Most ovarian cancers start in the epithelial cells, which form the outer layer of tissue around the ovary – called epithelial ovarian cancer. Epithelial ovarian cancer makes up 85% to 90% of ovarian/fallopian tube cancers. Some ovarian cancers start in the fallopian tubes – see the section on this website on fallopian tube cancer. Sometimes it is hard to tell the difference between epithelial ovarian cancer and fallopian tube cancer, so often they are both just referred to as ovarian cancer.
Epithelial ovarian cancer can be divided into a number of subtypes, depending on how the cancer cells appear under the microscope, but these subtypes are all treated in the same way.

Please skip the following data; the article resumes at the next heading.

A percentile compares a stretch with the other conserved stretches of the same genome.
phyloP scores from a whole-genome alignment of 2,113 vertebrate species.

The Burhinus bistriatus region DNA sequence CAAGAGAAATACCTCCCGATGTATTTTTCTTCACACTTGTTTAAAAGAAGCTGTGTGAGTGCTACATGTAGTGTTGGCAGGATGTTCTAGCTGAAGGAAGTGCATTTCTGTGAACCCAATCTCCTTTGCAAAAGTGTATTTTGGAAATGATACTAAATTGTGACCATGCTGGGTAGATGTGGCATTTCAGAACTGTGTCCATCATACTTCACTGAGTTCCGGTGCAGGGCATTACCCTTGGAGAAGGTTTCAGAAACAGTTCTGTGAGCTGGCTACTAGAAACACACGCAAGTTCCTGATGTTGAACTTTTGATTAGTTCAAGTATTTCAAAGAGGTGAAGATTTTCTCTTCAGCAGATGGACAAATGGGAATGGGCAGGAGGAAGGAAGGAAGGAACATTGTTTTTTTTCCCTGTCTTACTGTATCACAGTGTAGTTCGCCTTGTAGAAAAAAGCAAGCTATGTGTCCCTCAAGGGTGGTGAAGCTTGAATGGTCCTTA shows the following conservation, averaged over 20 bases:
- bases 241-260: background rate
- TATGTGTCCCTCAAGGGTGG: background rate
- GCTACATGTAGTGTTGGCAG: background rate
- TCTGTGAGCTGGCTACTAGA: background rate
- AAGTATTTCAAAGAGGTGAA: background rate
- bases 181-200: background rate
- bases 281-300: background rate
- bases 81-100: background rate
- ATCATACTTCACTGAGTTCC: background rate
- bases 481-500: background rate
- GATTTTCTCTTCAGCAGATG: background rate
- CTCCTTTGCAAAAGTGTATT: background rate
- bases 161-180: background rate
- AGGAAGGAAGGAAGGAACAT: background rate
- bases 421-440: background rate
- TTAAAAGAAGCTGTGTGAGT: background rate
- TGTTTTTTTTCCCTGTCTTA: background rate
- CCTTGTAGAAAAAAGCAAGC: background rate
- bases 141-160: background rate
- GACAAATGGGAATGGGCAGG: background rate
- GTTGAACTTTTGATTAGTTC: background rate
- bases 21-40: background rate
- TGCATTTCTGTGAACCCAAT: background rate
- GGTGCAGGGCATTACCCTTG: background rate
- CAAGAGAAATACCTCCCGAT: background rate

Other types of ovarian cancer are:
- Borderline ovarian cancer, also called a low malignant potential tumour, is a less common type of epithelial ovarian cancer. This type of cancer tends to occur in young women and is mostly confined to the ovary.
- Ovarian germ cell tumours are a relatively rare type of ovarian cancer. These tumours begin in the reproductive (egg) cells in the ovary. They usually affect only 1 ovary and occur most often in young women and teenagers.
- Stromal (sex cord) tumours are also rare, and start from structural tissues in the ovary that produce the female hormones oestrogen and progesterone.